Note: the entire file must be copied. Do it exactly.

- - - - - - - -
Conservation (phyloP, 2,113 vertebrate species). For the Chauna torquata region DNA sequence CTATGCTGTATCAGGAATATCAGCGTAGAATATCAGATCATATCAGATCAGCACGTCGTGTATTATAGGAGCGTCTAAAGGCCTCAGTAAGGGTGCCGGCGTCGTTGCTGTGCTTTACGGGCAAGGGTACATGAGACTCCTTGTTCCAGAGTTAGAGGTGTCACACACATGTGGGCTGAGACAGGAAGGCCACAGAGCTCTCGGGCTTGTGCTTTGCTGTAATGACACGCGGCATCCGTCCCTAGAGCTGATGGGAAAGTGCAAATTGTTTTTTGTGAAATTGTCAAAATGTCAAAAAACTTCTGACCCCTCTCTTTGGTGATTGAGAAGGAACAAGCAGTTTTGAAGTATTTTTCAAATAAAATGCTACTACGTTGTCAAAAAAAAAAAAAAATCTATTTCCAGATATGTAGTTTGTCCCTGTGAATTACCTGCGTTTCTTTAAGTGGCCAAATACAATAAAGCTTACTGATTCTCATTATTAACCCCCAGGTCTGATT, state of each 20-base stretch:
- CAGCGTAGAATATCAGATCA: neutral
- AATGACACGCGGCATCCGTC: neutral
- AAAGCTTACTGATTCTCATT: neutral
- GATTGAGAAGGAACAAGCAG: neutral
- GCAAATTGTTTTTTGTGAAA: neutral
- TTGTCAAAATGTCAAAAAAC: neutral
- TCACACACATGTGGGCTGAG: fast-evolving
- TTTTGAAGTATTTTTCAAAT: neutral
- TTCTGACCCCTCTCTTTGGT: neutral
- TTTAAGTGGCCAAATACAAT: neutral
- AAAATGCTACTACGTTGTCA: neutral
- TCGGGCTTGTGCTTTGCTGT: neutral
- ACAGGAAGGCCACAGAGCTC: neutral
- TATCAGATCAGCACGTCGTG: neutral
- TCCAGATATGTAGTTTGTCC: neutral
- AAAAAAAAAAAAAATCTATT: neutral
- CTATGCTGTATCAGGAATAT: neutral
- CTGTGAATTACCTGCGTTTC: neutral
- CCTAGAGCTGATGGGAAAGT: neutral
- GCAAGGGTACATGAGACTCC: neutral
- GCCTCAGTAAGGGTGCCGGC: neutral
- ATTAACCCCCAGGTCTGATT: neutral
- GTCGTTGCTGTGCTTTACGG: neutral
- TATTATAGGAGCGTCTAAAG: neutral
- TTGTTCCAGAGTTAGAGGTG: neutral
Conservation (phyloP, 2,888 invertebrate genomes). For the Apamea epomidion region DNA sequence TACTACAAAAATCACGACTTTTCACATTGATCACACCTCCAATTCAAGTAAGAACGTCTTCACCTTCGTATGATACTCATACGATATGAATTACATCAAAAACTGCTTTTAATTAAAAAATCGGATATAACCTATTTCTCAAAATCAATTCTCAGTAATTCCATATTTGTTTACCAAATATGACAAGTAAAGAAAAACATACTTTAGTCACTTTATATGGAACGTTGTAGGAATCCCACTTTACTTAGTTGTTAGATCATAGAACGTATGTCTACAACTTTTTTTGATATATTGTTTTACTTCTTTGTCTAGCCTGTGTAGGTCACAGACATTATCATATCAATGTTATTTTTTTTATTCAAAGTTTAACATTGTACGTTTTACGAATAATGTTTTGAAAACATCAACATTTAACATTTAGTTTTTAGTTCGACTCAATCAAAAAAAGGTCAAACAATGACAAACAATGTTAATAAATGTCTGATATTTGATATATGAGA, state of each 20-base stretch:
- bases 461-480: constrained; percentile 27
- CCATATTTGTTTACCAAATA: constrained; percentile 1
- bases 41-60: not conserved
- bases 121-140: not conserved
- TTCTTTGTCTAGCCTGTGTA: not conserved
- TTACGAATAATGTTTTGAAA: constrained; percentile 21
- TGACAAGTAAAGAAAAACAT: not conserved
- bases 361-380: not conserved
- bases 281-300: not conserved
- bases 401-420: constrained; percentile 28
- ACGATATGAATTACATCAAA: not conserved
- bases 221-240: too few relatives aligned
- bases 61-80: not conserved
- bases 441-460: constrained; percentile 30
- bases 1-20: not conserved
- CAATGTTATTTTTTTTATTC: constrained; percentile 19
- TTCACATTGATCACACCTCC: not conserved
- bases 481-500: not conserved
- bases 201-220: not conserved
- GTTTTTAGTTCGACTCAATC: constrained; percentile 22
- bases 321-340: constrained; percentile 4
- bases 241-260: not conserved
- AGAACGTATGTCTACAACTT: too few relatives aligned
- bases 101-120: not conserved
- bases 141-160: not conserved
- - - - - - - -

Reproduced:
Conservation (phyloP, 2,113 vertebrate species). For the Chauna torquata region DNA sequence CTATGCTGTATCAGGAATATCAGCGTAGAATATCAGATCATATCAGATCAGCACGTCGTGTATTATAGGAGCGTCTAAAGGCCTCAGTAAGGGTGCCGGCGTCGTTGCTGTGCTTTACGGGCAAGGGTACATGAGACTCCTTGTTCCAGAGTTAGAGGTGTCACACACATGTGGGCTGAGACAGGAAGGCCACAGAGCTCTCGGGCTTGTGCTTTGCTGTAATGACACGCGGCATCCGTCCCTAGAGCTGATGGGAAAGTGCAAATTGTTTTTTGTGAAATTGTCAAAATGTCAAAAAACTTCTGACCCCTCTCTTTGGTGATTGAGAAGGAACAAGCAGTTTTGAAGTATTTTTCAAATAAAATGCTACTACGTTGTCAAAAAAAAAAAAAAATCTATTTCCAGATATGTAGTTTGTCCCTGTGAATTACCTGCGTTTCTTTAAGTGGCCAAATACAATAAAGCTTACTGATTCTCATTATTAACCCCCAGGTCTGATT, state of each 20-base stretch:
- CAGCGTAGAATATCAGATCA: neutral
- AATGACACGCGGCATCCGTC: neutral
- AAAGCTTACTGATTCTCATT: neutral
- GATTGAGAAGGAACAAGCAG: neutral
- GCAAATTGTTTTTTGTGAAA: neutral
- TTGTCAAAATGTCAAAAAAC: neutral
- TCACACACATGTGGGCTGAG: fast-evolving
- TTTTGAAGTATTTTTCAAAT: neutral
- TTCTGACCCCTCTCTTTGGT: neutral
- TTTAAGTGGCCAAATACAAT: neutral
- AAAATGCTACTACGTTGTCA: neutral
- TCGGGCTTGTGCTTTGCTGT: neutral
- ACAGGAAGGCCACAGAGCTC: neutral
- TATCAGATCAGCACGTCGTG: neutral
- TCCAGATATGTAGTTTGTCC: neutral
- AAAAAAAAAAAAAATCTATT: neutral
- CTATGCTGTATCAGGAATAT: neutral
- CTGTGAATTACCTGCGTTTC: neutral
- CCTAGAGCTGATGGGAAAGT: neutral
- GCAAGGGTACATGAGACTCC: neutral
- GCCTCAGTAAGGGTGCCGGC: neutral
- ATTAACCCCCAGGTCTGATT: neutral
- GTCGTTGCTGTGCTTTACGG: neutral
- TATTATAGGAGCGTCTAAAG: neutral
- TTGTTCCAGAGTTAGAGGTG: neutral
Conservation (phyloP, 2,888 invertebrate genomes). For the Apamea epomidion region DNA sequence TACTACAAAAATCACGACTTTTCACATTGATCACACCTCCAATTCAAGTAAGAACGTCTTCACCTTCGTATGATACTCATACGATATGAATTACATCAAAAACTGCTTTTAATTAAAAAATCGGATATAACCTATTTCTCAAAATCAATTCTCAGTAATTCCATATTTGTTTACCAAATATGACAAGTAAAGAAAAACATACTTTAGTCACTTTATATGGAACGTTGTAGGAATCCCACTTTACTTAGTTGTTAGATCATAGAACGTATGTCTACAACTTTTTTTGATATATTGTTTTACTTCTTTGTCTAGCCTGTGTAGGTCACAGACATTATCATATCAATGTTATTTTTTTTATTCAAAGTTTAACATTGTACGTTTTACGAATAATGTTTTGAAAACATCAACATTTAACATTTAGTTTTTAGTTCGACTCAATCAAAAAAAGGTCAAACAATGACAAACAATGTTAATAAATGTCTGATATTTGATATATGAGA, state of each 20-base stretch:
- bases 461-480: constrained; percentile 27
- CCATATTTGTTTACCAAATA: constrained; percentile 1
- bases 41-60: not conserved
- bases 121-140: not conserved
- TTCTTTGTCTAGCCTGTGTA: not conserved
- TTACGAATAATGTTTTGAAA: constrained; percentile 21
- TGACAAGTAAAGAAAAACAT: not conserved
- bases 361-380: not conserved
- bases 281-300: not conserved
- bases 401-420: constrained; percentile 28
- ACGATATGAATTACATCAAA: not conserved
- bases 221-240: too few relatives aligned
- bases 61-80: not conserved
- bases 441-460: constrained; percentile 30
- bases 1-20: not conserved
- CAATGTTATTTTTTTTATTC: constrained; percentile 19
- TTCACATTGATCACACCTCC: not conserved
- bases 481-500: not conserved
- bases 201-220: not conserved
- GTTTTTAGTTCGACTCAATC: constrained; percentile 22
- bases 321-340: constrained; percentile 4
- bases 241-260: not conserved
- AGAACGTATGTCTACAACTT: too few relatives aligned
- bases 101-120: not conserved
- bases 141-160: not conserved